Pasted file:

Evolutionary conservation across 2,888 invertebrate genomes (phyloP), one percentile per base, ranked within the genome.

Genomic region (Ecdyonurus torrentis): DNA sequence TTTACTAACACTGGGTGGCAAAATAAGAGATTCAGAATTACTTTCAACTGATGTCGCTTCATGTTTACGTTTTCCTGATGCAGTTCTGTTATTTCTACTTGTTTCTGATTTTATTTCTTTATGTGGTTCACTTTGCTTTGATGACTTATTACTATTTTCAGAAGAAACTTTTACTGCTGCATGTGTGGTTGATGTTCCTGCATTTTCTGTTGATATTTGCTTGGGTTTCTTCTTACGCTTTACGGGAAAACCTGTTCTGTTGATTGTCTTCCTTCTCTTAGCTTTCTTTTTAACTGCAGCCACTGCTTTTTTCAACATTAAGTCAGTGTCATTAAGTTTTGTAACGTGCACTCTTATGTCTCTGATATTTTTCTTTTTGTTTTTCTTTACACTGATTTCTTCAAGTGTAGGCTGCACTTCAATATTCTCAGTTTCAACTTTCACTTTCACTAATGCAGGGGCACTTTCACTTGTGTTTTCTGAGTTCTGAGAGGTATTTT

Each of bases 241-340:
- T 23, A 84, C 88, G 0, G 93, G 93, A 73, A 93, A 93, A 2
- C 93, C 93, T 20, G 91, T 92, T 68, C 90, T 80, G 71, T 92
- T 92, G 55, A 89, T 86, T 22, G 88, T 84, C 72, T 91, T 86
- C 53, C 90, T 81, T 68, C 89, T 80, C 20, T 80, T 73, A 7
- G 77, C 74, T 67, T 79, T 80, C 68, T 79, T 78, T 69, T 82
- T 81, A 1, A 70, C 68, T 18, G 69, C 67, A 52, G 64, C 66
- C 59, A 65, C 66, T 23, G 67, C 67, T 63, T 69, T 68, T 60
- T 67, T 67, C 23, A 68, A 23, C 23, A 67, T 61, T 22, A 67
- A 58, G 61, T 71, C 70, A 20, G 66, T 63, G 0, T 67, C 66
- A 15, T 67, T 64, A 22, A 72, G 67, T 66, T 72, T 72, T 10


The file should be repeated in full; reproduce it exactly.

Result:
Evolutionary conservation across 2,888 invertebrate genomes (phyloP), one percentile per base, ranked within the genome.

Genomic region (Ecdyonurus torrentis): DNA sequence TTTACTAACACTGGGTGGCAAAATAAGAGATTCAGAATTACTTTCAACTGATGTCGCTTCATGTTTACGTTTTCCTGATGCAGTTCTGTTATTTCTACTTGTTTCTGATTTTATTTCTTTATGTGGTTCACTTTGCTTTGATGACTTATTACTATTTTCAGAAGAAACTTTTACTGCTGCATGTGTGGTTGATGTTCCTGCATTTTCTGTTGATATTTGCTTGGGTTTCTTCTTACGCTTTACGGGAAAACCTGTTCTGTTGATTGTCTTCCTTCTCTTAGCTTTCTTTTTAACTGCAGCCACTGCTTTTTTCAACATTAAGTCAGTGTCATTAAGTTTTGTAACGTGCACTCTTATGTCTCTGATATTTTTCTTTTTGTTTTTCTTTACACTGATTTCTTCAAGTGTAGGCTGCACTTCAATATTCTCAGTTTCAACTTTCACTTTCACTAATGCAGGGGCACTTTCACTTGTGTTTTCTGAGTTCTGAGAGGTATTTT

Each of bases 241-340:
- T 23, A 84, C 88, G 0, G 93, G 93, A 73, A 93, A 93, A 2
- C 93, C 93, T 20, G 91, T 92, T 68, C 90, T 80, G 71, T 92
- T 92, G 55, A 89, T 86, T 22, G 88, T 84, C 72, T 91, T 86
- C 53, C 90, T 81, T 68, C 89, T 80, C 20, T 80, T 73, A 7
- G 77, C 74, T 67, T 79, T 80, C 68, T 79, T 78, T 69, T 82
- T 81, A 1, A 70, C 68, T 18, G 69, C 67, A 52, G 64, C 66
- C 59, A 65, C 66, T 23, G 67, C 67, T 63, T 69, T 68, T 60
- T 67, T 67, C 23, A 68, A 23, C 23, A 67, T 61, T 22, A 67
- A 58, G 61, T 71, C 70, A 20, G 66, T 63, G 0, T 67, C 66
- A 15, T 67, T 64, A 22, A 72, G 67, T 66, T 72, T 72, T 10